I can’t tell you how much it pains me as a proud introvert when I hear people around me say of a shy or quiet person, in a disdainful and hushed tone suggestive of an unfortunate affliction, “So and so is very…introverted.” Such regrettable comments stem from widespread myths about introverts that paint an unflattering image. I bring you eight myths on introverts:
1) Introverts are shy.
Contrary to popular belief, shyness is not synonymous with introversion. Introverts don’t fear people, but unless they have a reason, they won’t needlessly interact. Furthermore, whenever an introvert does talk, others have the unstoppable urge to proclaim it a momentous occasion.
2) Introverts are rude.
Many introverts value honesty and authenticity, so they’ll express themselves very directly. However, people may consider such directness rude and blunt. Thus, many introverts have learned to blend in.
3) Introverts dislike talking.
Introverts usually prefer to avoid small talk in favor of discussing something more deep. However, to blend in, many introverts have learned the art of small talk. Case in point: if you get me talking about something I’m passionate about (see: the college admissions process and psychology), I will talk your ear off.
4) Introverts dislike people.
Introverts prefer a few close friends over many friends and hold them near and loyally as people they respect. I may not text or call my friends nearly as much as an extravert, but my close friends always have a place in my heart.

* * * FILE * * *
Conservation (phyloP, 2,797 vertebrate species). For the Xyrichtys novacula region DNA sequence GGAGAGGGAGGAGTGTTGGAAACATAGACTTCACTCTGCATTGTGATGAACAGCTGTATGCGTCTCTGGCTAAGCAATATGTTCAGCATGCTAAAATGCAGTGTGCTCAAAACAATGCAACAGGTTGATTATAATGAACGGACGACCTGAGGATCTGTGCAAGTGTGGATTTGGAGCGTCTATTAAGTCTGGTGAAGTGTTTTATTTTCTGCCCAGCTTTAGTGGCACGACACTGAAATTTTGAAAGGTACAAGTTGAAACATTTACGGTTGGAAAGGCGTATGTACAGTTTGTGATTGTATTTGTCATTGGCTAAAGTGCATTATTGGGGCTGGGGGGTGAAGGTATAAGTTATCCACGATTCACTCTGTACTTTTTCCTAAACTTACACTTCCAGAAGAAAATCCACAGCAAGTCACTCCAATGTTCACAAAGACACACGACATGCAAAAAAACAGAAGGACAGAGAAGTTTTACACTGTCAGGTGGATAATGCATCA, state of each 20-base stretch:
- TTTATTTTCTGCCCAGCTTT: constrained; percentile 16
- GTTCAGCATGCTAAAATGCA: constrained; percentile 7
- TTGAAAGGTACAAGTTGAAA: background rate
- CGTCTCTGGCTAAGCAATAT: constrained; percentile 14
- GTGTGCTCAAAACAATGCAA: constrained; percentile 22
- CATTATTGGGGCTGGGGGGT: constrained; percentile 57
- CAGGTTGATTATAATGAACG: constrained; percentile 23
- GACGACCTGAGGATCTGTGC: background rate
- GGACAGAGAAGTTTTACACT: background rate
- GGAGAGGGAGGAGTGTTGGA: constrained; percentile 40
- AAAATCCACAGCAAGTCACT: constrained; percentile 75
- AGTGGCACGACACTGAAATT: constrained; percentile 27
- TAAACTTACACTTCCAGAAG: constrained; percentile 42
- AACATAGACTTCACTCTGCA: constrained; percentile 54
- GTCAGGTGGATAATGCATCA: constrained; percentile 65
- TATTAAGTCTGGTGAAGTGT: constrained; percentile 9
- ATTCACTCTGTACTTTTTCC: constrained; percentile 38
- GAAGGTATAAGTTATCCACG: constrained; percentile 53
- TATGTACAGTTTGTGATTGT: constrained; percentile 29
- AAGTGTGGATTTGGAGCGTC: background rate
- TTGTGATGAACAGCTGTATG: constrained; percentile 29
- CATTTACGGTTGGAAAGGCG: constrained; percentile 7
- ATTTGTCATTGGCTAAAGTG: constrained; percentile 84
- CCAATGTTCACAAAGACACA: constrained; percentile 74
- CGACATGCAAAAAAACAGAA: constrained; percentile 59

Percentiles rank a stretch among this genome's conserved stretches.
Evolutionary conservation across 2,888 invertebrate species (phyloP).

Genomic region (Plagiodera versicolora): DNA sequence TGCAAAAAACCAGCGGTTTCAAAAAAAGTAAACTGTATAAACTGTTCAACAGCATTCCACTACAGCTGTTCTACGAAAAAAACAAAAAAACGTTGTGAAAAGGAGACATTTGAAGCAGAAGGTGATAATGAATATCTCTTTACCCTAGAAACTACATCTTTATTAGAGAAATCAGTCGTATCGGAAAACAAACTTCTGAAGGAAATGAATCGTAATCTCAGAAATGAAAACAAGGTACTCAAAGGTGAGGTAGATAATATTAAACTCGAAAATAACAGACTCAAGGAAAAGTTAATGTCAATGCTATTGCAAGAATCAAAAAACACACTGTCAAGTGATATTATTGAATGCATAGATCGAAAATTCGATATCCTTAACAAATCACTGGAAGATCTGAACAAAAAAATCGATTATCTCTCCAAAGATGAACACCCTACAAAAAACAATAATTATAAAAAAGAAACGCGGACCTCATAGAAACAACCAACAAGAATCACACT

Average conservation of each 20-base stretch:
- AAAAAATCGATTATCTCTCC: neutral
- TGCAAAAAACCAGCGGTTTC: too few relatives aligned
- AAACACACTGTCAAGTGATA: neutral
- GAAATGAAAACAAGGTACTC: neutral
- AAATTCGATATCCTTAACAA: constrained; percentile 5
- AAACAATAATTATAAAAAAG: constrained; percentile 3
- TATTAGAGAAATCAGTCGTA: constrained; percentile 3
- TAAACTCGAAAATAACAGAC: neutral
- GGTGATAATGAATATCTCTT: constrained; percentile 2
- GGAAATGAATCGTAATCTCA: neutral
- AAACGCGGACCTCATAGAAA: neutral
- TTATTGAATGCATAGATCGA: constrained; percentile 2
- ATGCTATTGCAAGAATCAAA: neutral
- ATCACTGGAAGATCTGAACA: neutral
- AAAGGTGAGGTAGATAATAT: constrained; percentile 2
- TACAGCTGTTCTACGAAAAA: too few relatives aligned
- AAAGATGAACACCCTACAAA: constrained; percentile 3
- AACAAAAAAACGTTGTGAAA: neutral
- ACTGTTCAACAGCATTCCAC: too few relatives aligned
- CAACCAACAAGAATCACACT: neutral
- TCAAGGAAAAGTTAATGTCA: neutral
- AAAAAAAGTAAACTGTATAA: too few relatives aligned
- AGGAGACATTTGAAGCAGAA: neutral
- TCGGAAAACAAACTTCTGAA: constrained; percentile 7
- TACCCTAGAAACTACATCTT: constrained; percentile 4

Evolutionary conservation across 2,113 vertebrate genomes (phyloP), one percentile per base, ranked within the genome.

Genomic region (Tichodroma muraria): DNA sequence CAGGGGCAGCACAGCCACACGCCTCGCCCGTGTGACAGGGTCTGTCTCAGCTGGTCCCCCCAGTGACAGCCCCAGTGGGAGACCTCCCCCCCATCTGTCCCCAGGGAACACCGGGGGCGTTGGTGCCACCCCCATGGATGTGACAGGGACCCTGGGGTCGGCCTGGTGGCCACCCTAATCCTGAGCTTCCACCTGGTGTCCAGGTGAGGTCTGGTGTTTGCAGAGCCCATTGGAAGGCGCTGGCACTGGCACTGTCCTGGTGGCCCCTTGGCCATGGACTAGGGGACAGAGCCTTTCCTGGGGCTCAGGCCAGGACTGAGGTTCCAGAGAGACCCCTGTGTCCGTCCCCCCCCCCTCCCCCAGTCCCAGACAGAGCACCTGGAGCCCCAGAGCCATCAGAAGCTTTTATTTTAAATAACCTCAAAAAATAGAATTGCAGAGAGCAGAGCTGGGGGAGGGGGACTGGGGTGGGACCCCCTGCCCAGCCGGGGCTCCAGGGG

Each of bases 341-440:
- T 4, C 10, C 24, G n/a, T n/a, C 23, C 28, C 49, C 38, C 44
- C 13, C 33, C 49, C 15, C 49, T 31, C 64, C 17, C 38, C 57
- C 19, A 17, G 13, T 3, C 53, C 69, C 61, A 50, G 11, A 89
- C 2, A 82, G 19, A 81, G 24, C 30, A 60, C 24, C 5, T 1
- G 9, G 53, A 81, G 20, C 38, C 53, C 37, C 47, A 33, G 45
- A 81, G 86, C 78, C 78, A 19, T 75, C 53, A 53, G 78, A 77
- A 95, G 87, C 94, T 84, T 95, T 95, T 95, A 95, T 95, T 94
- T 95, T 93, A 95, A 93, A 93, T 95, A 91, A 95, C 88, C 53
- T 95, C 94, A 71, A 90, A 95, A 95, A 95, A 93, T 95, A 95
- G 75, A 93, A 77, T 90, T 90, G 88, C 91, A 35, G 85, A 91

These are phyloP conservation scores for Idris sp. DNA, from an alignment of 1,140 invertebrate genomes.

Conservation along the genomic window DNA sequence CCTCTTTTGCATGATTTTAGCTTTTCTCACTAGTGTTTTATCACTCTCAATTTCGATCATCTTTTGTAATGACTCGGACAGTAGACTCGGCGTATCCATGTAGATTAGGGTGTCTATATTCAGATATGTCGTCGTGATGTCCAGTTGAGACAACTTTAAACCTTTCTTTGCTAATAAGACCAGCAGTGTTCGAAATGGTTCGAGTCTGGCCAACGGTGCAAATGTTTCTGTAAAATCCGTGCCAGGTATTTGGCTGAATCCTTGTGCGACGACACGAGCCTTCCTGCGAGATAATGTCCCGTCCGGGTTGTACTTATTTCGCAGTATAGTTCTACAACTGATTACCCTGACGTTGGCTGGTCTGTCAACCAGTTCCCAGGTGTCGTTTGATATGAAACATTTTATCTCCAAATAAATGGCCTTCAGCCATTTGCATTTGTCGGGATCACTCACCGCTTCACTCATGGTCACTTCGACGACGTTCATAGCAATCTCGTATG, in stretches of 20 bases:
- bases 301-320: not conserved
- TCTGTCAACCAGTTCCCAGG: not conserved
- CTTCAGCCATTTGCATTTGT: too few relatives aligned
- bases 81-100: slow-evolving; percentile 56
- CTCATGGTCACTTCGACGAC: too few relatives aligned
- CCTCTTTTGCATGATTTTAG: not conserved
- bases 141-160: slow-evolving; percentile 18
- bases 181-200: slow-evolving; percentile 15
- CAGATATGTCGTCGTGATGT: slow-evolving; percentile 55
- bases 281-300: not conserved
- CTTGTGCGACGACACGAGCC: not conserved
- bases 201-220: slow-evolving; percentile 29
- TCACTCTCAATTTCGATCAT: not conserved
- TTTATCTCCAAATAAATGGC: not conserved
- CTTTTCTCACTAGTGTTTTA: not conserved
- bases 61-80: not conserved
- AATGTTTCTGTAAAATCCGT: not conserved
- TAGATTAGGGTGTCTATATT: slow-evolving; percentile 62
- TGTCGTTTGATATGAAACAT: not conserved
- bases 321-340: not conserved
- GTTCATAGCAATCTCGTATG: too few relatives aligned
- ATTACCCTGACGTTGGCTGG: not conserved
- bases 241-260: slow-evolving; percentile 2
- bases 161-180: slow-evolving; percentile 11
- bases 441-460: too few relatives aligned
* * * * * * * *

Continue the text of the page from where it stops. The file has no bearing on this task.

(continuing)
5) Introverts always want to be alone.
Introverts are comfortable with the company of their thoughts, dreams, and problems. As you might imagine, shelter-in-place has not been nearly as unpleasant for me as it has been for some of my extraverted friends. However, without anyone to share their thoughts with (albeit one at a time), introverts can become lonely. Just like extraverts, introverts also desire authentic connections, but with one person at a time.
6) Introverts don’t know how to have fun.
Introverted folks do know how to have fun. It probably doesn’t look like having a large, wild party. For instance, I enjoy staying home and reading a book.
7) Introverts are weird.
Okay, maybe there’s an element of truth to this one — but isn’t everyone weirdly unique? I suppose some might consider introverts strange, though, for their tendency toward individualism and nonconformity.
8) Introverts can turn into extraverts and “fix” themselves.
Of all the myths, this myth pains me the most. Many introverts do feel pressured to suppress their introverted tendencies. Susan Cain, New York Times bestselling author of Quiet, was one of those introverts. Before quitting, Cain worked as a Wall Street lawyer for several years out of a desire to fit into America’s extravert-centered culture. Imagine the surprise of introverts when society (under terrible circumstances) starts commending staying at home as pro-social instead of going out.
So, if all those myths about introverts are untrue, what is an introvert?
Quiet defines introverts as people who need alone time to recharge their social batteries.
Thumbnail image by North Texas Daily